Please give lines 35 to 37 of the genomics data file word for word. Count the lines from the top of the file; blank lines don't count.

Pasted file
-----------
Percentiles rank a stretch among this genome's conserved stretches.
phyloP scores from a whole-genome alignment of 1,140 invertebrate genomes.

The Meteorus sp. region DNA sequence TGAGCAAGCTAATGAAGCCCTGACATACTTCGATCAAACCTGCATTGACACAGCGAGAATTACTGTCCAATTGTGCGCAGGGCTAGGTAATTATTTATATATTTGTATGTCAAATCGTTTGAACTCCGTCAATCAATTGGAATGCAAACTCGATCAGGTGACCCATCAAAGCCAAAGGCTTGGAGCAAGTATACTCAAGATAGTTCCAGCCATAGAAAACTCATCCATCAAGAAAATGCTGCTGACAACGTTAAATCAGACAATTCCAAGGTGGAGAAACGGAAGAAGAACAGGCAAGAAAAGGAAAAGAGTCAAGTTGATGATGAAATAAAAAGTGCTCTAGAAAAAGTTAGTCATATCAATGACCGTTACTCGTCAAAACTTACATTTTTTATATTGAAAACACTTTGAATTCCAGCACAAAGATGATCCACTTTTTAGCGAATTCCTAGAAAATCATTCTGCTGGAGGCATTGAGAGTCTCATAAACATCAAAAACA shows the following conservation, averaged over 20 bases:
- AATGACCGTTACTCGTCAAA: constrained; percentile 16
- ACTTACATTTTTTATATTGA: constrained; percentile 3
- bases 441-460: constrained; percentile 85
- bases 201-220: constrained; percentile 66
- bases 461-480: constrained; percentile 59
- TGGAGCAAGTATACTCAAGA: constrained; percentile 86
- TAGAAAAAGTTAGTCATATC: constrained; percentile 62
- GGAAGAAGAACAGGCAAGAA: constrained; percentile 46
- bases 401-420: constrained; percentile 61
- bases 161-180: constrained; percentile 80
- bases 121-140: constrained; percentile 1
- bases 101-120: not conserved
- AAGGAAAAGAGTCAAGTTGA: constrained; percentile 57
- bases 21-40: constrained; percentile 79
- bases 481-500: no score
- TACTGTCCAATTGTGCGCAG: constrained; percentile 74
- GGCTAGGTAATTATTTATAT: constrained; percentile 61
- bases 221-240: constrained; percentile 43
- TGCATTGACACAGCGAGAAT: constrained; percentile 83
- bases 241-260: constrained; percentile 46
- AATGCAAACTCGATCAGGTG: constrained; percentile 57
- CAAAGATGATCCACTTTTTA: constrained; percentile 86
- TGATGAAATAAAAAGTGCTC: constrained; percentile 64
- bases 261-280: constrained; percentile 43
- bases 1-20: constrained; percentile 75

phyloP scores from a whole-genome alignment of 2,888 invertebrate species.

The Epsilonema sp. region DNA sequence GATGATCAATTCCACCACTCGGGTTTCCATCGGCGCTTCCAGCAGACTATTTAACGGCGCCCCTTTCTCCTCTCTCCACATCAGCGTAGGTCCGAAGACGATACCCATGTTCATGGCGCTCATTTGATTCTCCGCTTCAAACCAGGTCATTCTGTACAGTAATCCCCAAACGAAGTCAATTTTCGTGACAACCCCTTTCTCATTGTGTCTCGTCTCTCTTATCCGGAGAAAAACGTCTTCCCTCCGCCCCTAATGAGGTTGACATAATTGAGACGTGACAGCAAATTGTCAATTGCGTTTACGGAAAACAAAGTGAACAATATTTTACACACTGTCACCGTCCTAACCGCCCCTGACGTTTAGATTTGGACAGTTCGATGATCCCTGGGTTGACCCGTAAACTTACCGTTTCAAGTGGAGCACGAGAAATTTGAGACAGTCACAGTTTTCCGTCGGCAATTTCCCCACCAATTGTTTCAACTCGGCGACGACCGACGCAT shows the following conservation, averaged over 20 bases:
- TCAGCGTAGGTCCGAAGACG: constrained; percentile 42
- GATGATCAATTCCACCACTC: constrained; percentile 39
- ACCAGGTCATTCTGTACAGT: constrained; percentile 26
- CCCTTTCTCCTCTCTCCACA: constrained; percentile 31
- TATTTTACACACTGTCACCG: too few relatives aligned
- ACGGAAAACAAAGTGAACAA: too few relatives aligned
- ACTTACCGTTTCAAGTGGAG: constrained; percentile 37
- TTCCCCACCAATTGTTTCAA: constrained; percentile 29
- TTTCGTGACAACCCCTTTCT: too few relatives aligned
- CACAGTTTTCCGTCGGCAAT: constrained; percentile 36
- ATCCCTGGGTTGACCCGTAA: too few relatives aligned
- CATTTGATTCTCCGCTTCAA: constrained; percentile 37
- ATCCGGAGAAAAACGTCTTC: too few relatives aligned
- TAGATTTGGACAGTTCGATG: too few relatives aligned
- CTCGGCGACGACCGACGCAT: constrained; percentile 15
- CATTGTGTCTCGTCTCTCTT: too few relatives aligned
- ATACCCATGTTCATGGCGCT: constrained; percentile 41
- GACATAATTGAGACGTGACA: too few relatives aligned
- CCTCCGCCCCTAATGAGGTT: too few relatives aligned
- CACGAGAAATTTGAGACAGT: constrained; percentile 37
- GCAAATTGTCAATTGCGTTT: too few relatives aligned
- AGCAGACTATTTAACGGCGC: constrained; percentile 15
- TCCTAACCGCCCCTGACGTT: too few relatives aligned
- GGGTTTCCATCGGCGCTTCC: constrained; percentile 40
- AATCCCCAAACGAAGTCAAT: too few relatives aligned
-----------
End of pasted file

- TATTTTACACACTGTCACCG: too few relatives aligned
- ACGGAAAACAAAGTGAACAA: too few relatives aligned
- ACTTACCGTTTCAAGTGGAG: constrained; percentile 37